Sun Microsystems is remaining tight lipped about its next-generation processors, saying only that it is working on three different chip designs.
The company plans to release its Niagara II chip by the second half of this year, a faster and more power-efficient version of its current T1.
The most notable improvement for the Niagara II will be a doubling of the number of threads. With its four processor cores featuring 16 threads each, the processor will be able to perform 64 calculations simultaneously.
But Sun has declined to elaborate on the future Rock and Advanced Processor Line chips. Rock is slated for release by 2008. The APL chips were originally promised for 2006, but are now on schedule for a launch in the first half of 2007.
John Fowler, executive vice president of systems at Sun, declined to give out any details on the positioning for the two chips and their relative differences at a meeting with reporters on Friday.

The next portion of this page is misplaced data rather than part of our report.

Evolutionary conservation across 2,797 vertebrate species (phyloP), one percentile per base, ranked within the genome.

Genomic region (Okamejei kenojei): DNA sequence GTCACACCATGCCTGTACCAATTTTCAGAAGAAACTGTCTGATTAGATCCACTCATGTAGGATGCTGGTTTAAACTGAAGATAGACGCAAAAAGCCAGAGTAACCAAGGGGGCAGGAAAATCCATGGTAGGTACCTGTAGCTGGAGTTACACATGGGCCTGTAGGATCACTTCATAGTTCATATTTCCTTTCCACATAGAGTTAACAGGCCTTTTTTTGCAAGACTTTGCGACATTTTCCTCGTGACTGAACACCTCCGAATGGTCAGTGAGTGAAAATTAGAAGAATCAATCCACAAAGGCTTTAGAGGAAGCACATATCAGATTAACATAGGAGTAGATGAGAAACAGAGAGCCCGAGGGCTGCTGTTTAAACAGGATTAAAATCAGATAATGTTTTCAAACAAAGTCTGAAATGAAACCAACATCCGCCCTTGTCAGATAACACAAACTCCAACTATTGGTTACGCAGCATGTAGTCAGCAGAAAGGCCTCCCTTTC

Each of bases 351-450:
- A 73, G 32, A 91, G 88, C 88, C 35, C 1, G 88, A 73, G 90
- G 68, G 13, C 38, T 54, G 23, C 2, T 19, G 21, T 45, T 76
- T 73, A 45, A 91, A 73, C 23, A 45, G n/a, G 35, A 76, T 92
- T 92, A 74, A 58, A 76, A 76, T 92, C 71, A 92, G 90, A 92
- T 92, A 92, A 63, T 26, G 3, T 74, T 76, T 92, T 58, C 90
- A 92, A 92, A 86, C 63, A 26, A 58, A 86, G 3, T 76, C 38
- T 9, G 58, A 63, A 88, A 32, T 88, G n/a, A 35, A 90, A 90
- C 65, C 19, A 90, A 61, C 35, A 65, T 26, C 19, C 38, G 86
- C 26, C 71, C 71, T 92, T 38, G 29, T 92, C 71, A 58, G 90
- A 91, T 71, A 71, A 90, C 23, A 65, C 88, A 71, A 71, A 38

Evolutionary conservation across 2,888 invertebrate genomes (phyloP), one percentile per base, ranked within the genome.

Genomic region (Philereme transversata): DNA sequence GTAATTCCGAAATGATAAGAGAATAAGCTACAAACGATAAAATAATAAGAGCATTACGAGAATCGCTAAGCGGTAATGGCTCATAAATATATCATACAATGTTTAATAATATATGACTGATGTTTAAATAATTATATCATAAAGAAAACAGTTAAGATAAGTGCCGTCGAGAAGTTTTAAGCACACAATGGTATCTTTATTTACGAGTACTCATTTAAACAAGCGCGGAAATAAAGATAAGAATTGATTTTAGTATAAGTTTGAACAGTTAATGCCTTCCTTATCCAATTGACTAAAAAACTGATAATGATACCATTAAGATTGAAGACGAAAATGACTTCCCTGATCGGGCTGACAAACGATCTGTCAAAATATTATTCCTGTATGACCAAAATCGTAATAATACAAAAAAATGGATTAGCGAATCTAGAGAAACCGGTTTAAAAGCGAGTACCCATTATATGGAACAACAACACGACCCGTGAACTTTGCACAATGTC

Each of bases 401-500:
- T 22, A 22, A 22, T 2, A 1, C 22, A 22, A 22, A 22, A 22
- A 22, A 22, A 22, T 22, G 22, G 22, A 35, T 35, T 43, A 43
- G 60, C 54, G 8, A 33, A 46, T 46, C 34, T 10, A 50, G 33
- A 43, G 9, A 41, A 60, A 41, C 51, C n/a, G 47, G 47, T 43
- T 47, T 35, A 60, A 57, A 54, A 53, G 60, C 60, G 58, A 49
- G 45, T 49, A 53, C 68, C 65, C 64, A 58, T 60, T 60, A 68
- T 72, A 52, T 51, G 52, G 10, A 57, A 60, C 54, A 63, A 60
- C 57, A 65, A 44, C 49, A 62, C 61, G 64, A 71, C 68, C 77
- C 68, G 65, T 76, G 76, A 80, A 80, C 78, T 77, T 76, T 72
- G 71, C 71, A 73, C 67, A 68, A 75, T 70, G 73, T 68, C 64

"That would be giving away the thinking around Rock systems," he quipped.
First announced in 2004, the APL is being developed in partnership with Fujitsu. At the time of the unveiling, company executives described the chip as a mainframe competitor that will replace Sun's current UltraSparc IV.
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